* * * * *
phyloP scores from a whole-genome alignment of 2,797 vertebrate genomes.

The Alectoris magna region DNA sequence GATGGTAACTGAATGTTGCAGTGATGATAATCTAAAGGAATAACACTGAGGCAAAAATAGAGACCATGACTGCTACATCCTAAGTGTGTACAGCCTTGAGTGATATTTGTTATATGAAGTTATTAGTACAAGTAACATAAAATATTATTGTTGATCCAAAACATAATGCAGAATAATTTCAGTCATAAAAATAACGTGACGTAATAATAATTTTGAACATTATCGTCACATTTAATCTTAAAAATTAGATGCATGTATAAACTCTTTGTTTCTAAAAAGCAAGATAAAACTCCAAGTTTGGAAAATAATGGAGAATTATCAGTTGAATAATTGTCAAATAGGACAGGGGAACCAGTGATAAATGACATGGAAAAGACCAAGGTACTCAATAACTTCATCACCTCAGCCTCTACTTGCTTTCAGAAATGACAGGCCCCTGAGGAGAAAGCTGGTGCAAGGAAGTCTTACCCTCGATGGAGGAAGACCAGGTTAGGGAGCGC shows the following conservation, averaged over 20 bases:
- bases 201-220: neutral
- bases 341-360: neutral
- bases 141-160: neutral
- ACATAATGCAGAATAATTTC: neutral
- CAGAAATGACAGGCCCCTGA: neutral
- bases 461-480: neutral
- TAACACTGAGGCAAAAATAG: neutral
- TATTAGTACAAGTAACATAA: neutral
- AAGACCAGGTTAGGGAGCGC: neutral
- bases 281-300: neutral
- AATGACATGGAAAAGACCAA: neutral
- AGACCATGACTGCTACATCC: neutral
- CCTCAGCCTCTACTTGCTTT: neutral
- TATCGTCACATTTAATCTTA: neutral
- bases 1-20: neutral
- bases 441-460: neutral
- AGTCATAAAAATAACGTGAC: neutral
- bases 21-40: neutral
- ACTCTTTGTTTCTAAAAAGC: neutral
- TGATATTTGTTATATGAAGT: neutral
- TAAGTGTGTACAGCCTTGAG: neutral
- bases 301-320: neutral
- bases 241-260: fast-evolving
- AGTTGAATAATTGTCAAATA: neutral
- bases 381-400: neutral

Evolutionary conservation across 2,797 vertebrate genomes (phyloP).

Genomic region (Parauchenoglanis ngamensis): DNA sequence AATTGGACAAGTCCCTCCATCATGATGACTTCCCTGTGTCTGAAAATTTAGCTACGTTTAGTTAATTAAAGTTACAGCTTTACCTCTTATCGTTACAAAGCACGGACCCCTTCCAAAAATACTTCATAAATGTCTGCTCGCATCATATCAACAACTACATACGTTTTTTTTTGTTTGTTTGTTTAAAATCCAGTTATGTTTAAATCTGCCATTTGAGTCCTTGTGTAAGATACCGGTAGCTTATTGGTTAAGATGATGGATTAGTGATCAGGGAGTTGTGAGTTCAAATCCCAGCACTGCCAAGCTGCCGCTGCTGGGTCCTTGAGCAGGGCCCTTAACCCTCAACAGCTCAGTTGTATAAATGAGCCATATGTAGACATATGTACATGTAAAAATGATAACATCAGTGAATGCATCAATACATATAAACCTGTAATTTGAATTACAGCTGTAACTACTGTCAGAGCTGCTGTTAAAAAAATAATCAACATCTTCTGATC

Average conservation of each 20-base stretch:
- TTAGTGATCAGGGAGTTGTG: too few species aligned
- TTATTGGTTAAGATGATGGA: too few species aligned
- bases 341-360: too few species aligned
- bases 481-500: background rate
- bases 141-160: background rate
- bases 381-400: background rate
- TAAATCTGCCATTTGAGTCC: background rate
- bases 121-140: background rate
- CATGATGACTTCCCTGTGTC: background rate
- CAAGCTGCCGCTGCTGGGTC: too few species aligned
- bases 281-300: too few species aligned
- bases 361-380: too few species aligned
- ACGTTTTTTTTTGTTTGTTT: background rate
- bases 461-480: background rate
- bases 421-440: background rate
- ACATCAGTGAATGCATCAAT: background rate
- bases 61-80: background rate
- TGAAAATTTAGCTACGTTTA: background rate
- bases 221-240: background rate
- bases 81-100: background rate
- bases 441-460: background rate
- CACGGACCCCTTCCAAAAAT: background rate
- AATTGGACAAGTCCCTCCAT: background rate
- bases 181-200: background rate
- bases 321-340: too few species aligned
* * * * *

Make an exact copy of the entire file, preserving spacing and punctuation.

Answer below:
phyloP scores from a whole-genome alignment of 2,797 vertebrate genomes.

The Alectoris magna region DNA sequence GATGGTAACTGAATGTTGCAGTGATGATAATCTAAAGGAATAACACTGAGGCAAAAATAGAGACCATGACTGCTACATCCTAAGTGTGTACAGCCTTGAGTGATATTTGTTATATGAAGTTATTAGTACAAGTAACATAAAATATTATTGTTGATCCAAAACATAATGCAGAATAATTTCAGTCATAAAAATAACGTGACGTAATAATAATTTTGAACATTATCGTCACATTTAATCTTAAAAATTAGATGCATGTATAAACTCTTTGTTTCTAAAAAGCAAGATAAAACTCCAAGTTTGGAAAATAATGGAGAATTATCAGTTGAATAATTGTCAAATAGGACAGGGGAACCAGTGATAAATGACATGGAAAAGACCAAGGTACTCAATAACTTCATCACCTCAGCCTCTACTTGCTTTCAGAAATGACAGGCCCCTGAGGAGAAAGCTGGTGCAAGGAAGTCTTACCCTCGATGGAGGAAGACCAGGTTAGGGAGCGC shows the following conservation, averaged over 20 bases:
- bases 201-220: neutral
- bases 341-360: neutral
- bases 141-160: neutral
- ACATAATGCAGAATAATTTC: neutral
- CAGAAATGACAGGCCCCTGA: neutral
- bases 461-480: neutral
- TAACACTGAGGCAAAAATAG: neutral
- TATTAGTACAAGTAACATAA: neutral
- AAGACCAGGTTAGGGAGCGC: neutral
- bases 281-300: neutral
- AATGACATGGAAAAGACCAA: neutral
- AGACCATGACTGCTACATCC: neutral
- CCTCAGCCTCTACTTGCTTT: neutral
- TATCGTCACATTTAATCTTA: neutral
- bases 1-20: neutral
- bases 441-460: neutral
- AGTCATAAAAATAACGTGAC: neutral
- bases 21-40: neutral
- ACTCTTTGTTTCTAAAAAGC: neutral
- TGATATTTGTTATATGAAGT: neutral
- TAAGTGTGTACAGCCTTGAG: neutral
- bases 301-320: neutral
- bases 241-260: fast-evolving
- AGTTGAATAATTGTCAAATA: neutral
- bases 381-400: neutral

Evolutionary conservation across 2,797 vertebrate genomes (phyloP).

Genomic region (Parauchenoglanis ngamensis): DNA sequence AATTGGACAAGTCCCTCCATCATGATGACTTCCCTGTGTCTGAAAATTTAGCTACGTTTAGTTAATTAAAGTTACAGCTTTACCTCTTATCGTTACAAAGCACGGACCCCTTCCAAAAATACTTCATAAATGTCTGCTCGCATCATATCAACAACTACATACGTTTTTTTTTGTTTGTTTGTTTAAAATCCAGTTATGTTTAAATCTGCCATTTGAGTCCTTGTGTAAGATACCGGTAGCTTATTGGTTAAGATGATGGATTAGTGATCAGGGAGTTGTGAGTTCAAATCCCAGCACTGCCAAGCTGCCGCTGCTGGGTCCTTGAGCAGGGCCCTTAACCCTCAACAGCTCAGTTGTATAAATGAGCCATATGTAGACATATGTACATGTAAAAATGATAACATCAGTGAATGCATCAATACATATAAACCTGTAATTTGAATTACAGCTGTAACTACTGTCAGAGCTGCTGTTAAAAAAATAATCAACATCTTCTGATC

Average conservation of each 20-base stretch:
- TTAGTGATCAGGGAGTTGTG: too few species aligned
- TTATTGGTTAAGATGATGGA: too few species aligned
- bases 341-360: too few species aligned
- bases 481-500: background rate
- bases 141-160: background rate
- bases 381-400: background rate
- TAAATCTGCCATTTGAGTCC: background rate
- bases 121-140: background rate
- CATGATGACTTCCCTGTGTC: background rate
- CAAGCTGCCGCTGCTGGGTC: too few species aligned
- bases 281-300: too few species aligned
- bases 361-380: too few species aligned
- ACGTTTTTTTTTGTTTGTTT: background rate
- bases 461-480: background rate
- bases 421-440: background rate
- ACATCAGTGAATGCATCAAT: background rate
- bases 61-80: background rate
- TGAAAATTTAGCTACGTTTA: background rate
- bases 221-240: background rate
- bases 81-100: background rate
- bases 441-460: background rate
- CACGGACCCCTTCCAAAAAT: background rate
- AATTGGACAAGTCCCTCCAT: background rate
- bases 181-200: background rate
- bases 321-340: too few species aligned